Butterick 3801, Delineator, April 1931. Some rather sophisticated beach pajamas for girls aged 4 t0 15 years. These were definitely for outdoor wear — and how relieved little girls must have been to play in trousers instead of dresses.
Beach pajamas were worn by ordinary women in the Thirties, not just those who could afford vacations at resorts, the Lido, or the South of France. The Vintage Traveler shared images of beach pajamas from a 1930 Montgomery Ward catalog. (Montgomery Ward was a rival of Sears. It was not an upscale store — my uncle, the plumber, bought his overalls there.) Lynn at American Age Fashion just shared a 1933 photo of my family’s close friends in beach pajamas, with a wonderful eye for the differences between the generations.
These pajamas (or pyjamas) were intended for lounging, but many of them were worn as beachwear if the fabric was not obviously lingerie material.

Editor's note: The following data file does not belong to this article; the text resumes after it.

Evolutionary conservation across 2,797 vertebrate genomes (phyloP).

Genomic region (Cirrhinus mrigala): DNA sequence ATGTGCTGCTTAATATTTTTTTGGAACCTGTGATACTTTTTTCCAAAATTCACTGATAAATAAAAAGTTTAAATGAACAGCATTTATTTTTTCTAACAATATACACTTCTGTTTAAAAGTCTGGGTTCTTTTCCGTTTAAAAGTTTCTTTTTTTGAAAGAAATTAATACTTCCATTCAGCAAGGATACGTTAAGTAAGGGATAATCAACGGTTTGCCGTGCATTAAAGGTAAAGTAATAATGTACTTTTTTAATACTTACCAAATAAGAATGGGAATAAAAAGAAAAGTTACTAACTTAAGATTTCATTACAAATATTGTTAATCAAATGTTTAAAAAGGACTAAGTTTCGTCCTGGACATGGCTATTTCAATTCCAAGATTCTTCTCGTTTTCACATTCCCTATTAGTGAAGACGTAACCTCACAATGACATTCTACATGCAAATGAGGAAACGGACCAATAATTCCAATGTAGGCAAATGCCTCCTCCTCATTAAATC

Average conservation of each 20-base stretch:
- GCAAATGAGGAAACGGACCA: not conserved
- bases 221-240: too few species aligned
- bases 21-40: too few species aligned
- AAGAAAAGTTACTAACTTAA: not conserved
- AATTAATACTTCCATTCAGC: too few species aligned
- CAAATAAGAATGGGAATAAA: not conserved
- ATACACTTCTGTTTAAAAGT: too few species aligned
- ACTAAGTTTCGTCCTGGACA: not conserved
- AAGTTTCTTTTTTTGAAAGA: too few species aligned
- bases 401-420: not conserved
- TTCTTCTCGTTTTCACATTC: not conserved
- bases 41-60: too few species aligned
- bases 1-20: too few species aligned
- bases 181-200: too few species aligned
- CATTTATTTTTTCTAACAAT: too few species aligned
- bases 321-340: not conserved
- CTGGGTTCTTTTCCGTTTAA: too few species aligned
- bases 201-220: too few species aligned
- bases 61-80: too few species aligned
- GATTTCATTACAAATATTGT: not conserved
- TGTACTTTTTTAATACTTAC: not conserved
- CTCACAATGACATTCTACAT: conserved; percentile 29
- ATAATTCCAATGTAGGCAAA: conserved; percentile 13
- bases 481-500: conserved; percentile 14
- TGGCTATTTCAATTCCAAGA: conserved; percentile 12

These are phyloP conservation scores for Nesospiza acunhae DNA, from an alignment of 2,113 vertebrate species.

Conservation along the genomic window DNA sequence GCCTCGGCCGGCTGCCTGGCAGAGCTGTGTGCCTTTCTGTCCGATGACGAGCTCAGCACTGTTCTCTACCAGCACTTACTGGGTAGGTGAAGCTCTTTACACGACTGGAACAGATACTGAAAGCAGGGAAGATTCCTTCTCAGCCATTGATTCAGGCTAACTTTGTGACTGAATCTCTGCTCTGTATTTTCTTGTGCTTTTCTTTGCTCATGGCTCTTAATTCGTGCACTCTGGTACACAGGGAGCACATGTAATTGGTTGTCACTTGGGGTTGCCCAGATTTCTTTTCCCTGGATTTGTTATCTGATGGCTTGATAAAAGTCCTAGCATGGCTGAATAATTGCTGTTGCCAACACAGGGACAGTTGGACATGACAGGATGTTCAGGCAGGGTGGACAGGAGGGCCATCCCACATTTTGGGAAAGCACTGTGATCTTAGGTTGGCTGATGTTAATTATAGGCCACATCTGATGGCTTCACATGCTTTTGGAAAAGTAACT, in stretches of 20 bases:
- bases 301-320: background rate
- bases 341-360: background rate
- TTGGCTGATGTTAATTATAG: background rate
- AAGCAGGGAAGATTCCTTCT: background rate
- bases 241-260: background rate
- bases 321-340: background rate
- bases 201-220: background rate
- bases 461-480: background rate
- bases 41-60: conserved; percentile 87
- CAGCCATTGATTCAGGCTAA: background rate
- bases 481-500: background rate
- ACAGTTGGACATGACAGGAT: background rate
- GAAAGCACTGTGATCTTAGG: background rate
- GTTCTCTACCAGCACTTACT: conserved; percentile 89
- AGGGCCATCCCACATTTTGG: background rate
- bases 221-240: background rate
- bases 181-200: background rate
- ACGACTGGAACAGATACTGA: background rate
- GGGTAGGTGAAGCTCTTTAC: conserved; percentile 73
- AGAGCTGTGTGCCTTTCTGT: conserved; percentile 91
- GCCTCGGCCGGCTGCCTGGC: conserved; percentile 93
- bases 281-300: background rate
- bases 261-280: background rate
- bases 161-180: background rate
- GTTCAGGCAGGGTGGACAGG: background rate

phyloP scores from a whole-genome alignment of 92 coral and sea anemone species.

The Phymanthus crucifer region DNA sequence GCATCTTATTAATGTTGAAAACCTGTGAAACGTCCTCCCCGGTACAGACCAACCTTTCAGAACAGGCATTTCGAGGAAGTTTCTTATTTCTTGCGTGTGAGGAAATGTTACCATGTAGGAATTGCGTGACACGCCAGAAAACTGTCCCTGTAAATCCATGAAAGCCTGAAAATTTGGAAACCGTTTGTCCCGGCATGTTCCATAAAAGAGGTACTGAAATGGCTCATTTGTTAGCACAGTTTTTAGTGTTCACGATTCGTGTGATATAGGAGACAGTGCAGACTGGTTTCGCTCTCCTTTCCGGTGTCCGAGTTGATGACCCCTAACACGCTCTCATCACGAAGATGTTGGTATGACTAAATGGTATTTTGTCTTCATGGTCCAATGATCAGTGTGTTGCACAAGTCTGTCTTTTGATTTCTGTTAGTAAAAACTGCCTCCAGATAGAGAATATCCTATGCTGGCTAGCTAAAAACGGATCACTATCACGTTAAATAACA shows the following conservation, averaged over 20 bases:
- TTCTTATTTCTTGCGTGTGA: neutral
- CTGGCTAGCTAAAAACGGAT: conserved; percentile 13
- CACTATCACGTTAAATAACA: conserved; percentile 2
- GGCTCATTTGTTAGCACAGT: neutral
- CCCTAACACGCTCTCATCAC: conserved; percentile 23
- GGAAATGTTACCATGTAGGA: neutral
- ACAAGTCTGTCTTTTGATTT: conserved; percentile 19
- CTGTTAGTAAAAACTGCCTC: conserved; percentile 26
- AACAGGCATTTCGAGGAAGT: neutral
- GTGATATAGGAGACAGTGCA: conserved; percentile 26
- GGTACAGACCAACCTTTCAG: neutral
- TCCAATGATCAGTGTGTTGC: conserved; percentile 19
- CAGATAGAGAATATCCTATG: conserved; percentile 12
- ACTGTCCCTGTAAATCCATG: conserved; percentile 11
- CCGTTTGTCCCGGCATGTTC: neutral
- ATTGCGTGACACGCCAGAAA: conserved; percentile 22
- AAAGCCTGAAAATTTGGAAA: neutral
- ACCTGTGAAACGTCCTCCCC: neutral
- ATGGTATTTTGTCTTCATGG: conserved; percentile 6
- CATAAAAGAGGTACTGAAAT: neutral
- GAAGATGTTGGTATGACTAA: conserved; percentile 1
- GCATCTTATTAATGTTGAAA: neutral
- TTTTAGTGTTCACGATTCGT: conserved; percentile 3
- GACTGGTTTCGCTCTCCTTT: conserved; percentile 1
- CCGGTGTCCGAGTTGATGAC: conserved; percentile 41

Butterick pajamas for big and little girls, December 1931. Left, 4177; right, 4223.
Beach pajamas were so important that even dolls needed them.
Butterick doll wardrobe pattern 440, Delineator, December 1931.
These pajamas were sleeveless, like the ones on the little girl in this painting, and trimmed with bias tape.
A little girl wears beach pajamas in this painting based on a 1930’s photograph. Detail, “Bobbie with Marbles.” Used with permission of the artist.
McCall doll clothes pattern 525 from 1937, with the original photo on which the painting was based. Both outfits have bias tape binding.
Butterick girl’s play pajamas, No. 5181, from 1933. The dots make them look a bit clown-like, and the ruffles are sheer organdy, more for lounging than sleeping..
“Cotton pajamas are one of the most practical things in the world to play in;” cotton is appropriate for the beach, but shantung seems more like an indoors lounging option [and rather sophisticated casual party wear for a girl aged 2 to twelve.]
The dots and ruffles are not so different from these lounging pajamas for grown women:
Lounging Pajamas, Butterick patterns 4014 and 3937. Delineator, Sept. 1931.